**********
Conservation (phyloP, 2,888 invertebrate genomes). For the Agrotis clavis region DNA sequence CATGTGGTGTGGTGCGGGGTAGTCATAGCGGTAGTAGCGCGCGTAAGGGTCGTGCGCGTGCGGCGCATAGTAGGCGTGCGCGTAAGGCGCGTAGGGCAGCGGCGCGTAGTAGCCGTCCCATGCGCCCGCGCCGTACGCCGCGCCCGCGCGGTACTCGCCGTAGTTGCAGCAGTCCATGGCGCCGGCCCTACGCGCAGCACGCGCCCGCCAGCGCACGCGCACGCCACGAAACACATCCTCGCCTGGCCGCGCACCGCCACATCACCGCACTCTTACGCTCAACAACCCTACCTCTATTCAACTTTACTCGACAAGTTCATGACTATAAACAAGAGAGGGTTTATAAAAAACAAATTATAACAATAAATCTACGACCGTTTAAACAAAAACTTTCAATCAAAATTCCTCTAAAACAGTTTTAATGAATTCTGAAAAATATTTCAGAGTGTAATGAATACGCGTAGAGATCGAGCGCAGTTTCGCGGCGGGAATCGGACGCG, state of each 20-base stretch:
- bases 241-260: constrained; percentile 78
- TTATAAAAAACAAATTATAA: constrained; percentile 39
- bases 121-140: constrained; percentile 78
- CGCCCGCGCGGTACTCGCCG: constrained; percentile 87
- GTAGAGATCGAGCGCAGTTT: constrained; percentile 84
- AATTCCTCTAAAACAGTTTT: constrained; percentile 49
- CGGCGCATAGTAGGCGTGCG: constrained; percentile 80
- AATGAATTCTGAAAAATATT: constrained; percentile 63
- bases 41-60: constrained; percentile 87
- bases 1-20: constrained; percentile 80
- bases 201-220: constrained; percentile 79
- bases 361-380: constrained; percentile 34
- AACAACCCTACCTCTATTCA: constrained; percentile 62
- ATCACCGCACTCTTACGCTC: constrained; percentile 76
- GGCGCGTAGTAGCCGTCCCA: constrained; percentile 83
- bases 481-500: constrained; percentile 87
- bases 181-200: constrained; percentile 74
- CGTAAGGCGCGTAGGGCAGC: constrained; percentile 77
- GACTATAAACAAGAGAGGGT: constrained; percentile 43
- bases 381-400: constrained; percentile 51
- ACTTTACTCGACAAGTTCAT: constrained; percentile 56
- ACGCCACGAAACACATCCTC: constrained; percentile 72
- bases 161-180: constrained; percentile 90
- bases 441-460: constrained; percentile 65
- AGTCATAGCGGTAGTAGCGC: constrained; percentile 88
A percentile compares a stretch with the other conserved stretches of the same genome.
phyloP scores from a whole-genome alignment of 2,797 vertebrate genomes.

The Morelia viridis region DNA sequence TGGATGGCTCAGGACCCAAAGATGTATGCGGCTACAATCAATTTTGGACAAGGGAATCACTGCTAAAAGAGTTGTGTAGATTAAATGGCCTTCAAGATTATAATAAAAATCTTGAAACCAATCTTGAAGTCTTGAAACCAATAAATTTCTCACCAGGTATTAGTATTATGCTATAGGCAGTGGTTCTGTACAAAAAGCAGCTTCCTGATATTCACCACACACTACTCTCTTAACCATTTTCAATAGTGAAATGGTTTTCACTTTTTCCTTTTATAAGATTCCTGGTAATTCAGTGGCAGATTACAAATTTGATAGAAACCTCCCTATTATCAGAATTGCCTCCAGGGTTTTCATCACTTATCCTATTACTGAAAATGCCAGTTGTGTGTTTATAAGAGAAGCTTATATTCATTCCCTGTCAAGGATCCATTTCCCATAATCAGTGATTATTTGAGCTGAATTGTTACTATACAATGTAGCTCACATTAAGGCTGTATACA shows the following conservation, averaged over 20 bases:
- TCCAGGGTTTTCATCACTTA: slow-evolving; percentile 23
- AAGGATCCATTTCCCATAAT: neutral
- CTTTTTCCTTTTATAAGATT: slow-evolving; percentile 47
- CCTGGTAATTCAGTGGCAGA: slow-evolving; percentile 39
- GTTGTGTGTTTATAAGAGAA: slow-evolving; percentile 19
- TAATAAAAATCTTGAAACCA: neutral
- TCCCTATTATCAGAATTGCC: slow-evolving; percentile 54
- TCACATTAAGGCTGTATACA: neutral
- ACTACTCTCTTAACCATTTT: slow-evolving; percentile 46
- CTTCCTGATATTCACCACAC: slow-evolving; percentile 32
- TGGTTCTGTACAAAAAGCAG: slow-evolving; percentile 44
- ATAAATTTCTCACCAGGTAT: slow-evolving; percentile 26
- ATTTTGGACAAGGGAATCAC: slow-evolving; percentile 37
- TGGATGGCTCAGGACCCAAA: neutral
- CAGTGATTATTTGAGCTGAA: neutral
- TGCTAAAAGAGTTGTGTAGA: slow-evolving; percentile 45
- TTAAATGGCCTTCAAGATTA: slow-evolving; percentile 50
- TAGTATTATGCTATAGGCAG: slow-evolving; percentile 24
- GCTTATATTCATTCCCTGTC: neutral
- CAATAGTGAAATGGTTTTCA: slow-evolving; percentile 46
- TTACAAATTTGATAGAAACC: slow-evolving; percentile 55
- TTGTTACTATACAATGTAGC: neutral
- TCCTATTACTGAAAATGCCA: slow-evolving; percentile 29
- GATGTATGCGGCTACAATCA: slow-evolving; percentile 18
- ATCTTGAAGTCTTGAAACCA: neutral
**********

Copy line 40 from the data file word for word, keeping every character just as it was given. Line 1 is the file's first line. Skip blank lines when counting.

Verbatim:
- TGGTTCTGTACAAAAAGCAG: slow-evolving; percentile 44